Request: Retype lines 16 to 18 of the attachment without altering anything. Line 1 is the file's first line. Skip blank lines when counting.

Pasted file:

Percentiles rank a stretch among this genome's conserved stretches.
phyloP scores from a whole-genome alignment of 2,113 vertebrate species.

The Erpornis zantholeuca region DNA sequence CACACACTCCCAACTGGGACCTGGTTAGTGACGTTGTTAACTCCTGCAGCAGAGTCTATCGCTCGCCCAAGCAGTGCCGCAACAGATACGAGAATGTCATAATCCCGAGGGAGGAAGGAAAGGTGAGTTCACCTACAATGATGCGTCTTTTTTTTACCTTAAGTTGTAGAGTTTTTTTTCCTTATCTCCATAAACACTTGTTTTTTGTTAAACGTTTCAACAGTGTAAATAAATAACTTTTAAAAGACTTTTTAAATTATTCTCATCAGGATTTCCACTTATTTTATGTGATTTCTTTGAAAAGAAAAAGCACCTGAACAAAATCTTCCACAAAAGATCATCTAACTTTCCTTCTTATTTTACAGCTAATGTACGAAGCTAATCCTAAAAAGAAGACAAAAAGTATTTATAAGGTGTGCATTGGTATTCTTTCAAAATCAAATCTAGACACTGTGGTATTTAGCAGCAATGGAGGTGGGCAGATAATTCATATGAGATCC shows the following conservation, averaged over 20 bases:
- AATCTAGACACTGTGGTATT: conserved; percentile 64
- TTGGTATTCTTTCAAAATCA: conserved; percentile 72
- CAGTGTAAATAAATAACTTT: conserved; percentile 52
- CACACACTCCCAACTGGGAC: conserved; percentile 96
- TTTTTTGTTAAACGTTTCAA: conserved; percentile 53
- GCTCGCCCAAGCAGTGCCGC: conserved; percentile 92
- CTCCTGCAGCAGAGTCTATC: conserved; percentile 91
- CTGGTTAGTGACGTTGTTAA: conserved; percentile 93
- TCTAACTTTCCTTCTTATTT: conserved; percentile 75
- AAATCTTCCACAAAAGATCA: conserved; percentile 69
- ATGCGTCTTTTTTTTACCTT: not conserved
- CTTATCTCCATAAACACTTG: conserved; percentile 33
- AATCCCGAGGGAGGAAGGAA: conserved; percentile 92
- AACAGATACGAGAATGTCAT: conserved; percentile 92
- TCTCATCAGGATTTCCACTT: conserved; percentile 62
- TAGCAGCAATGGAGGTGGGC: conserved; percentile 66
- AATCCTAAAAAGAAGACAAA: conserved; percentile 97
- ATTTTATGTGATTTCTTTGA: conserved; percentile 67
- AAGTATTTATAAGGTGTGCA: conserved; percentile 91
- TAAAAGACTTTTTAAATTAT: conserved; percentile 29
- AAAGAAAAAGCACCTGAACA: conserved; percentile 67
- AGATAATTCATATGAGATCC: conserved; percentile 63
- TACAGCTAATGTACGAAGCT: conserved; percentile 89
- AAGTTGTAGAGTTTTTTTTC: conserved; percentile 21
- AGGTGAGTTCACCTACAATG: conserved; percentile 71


- AATCCCGAGGGAGGAAGGAA: conserved; percentile 92
- AACAGATACGAGAATGTCAT: conserved; percentile 92
- TCTCATCAGGATTTCCACTT: conserved; percentile 62